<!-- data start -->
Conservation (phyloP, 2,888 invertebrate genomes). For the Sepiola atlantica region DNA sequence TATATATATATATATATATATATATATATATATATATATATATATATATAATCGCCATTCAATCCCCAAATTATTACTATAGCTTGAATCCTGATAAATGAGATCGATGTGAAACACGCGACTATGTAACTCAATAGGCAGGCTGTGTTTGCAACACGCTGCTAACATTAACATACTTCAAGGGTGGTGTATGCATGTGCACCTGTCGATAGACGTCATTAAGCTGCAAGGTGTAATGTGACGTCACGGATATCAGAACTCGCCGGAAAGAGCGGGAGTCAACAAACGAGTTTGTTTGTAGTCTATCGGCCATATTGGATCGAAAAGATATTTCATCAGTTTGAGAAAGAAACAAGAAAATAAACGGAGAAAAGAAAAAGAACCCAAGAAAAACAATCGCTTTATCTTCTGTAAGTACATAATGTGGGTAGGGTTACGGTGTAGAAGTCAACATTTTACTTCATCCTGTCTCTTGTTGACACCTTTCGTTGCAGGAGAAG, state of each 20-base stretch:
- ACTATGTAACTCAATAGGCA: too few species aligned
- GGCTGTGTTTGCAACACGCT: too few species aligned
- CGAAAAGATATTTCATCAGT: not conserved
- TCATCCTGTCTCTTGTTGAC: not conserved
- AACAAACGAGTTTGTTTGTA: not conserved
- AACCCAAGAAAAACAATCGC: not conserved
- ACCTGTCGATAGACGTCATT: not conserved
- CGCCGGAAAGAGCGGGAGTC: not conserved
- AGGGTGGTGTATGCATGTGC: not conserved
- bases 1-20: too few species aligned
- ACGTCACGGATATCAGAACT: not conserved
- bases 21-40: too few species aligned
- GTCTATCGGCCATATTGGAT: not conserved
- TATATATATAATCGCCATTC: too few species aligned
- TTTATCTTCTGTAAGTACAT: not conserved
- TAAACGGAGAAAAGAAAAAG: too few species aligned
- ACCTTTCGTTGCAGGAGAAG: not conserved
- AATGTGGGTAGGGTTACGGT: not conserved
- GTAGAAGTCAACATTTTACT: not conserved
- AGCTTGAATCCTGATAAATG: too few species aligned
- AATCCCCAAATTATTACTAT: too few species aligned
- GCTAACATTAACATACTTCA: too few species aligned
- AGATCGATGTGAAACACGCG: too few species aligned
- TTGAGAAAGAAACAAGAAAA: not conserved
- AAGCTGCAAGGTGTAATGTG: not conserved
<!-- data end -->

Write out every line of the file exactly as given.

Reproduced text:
Conservation (phyloP, 2,888 invertebrate genomes). For the Sepiola atlantica region DNA sequence TATATATATATATATATATATATATATATATATATATATATATATATATAATCGCCATTCAATCCCCAAATTATTACTATAGCTTGAATCCTGATAAATGAGATCGATGTGAAACACGCGACTATGTAACTCAATAGGCAGGCTGTGTTTGCAACACGCTGCTAACATTAACATACTTCAAGGGTGGTGTATGCATGTGCACCTGTCGATAGACGTCATTAAGCTGCAAGGTGTAATGTGACGTCACGGATATCAGAACTCGCCGGAAAGAGCGGGAGTCAACAAACGAGTTTGTTTGTAGTCTATCGGCCATATTGGATCGAAAAGATATTTCATCAGTTTGAGAAAGAAACAAGAAAATAAACGGAGAAAAGAAAAAGAACCCAAGAAAAACAATCGCTTTATCTTCTGTAAGTACATAATGTGGGTAGGGTTACGGTGTAGAAGTCAACATTTTACTTCATCCTGTCTCTTGTTGACACCTTTCGTTGCAGGAGAAG, state of each 20-base stretch:
- ACTATGTAACTCAATAGGCA: too few species aligned
- GGCTGTGTTTGCAACACGCT: too few species aligned
- CGAAAAGATATTTCATCAGT: not conserved
- TCATCCTGTCTCTTGTTGAC: not conserved
- AACAAACGAGTTTGTTTGTA: not conserved
- AACCCAAGAAAAACAATCGC: not conserved
- ACCTGTCGATAGACGTCATT: not conserved
- CGCCGGAAAGAGCGGGAGTC: not conserved
- AGGGTGGTGTATGCATGTGC: not conserved
- bases 1-20: too few species aligned
- ACGTCACGGATATCAGAACT: not conserved
- bases 21-40: too few species aligned
- GTCTATCGGCCATATTGGAT: not conserved
- TATATATATAATCGCCATTC: too few species aligned
- TTTATCTTCTGTAAGTACAT: not conserved
- TAAACGGAGAAAAGAAAAAG: too few species aligned
- ACCTTTCGTTGCAGGAGAAG: not conserved
- AATGTGGGTAGGGTTACGGT: not conserved
- GTAGAAGTCAACATTTTACT: not conserved
- AGCTTGAATCCTGATAAATG: too few species aligned
- AATCCCCAAATTATTACTAT: too few species aligned
- GCTAACATTAACATACTTCA: too few species aligned
- AGATCGATGTGAAACACGCG: too few species aligned
- TTGAGAAAGAAACAAGAAAA: not conserved
- AAGCTGCAAGGTGTAATGTG: not conserved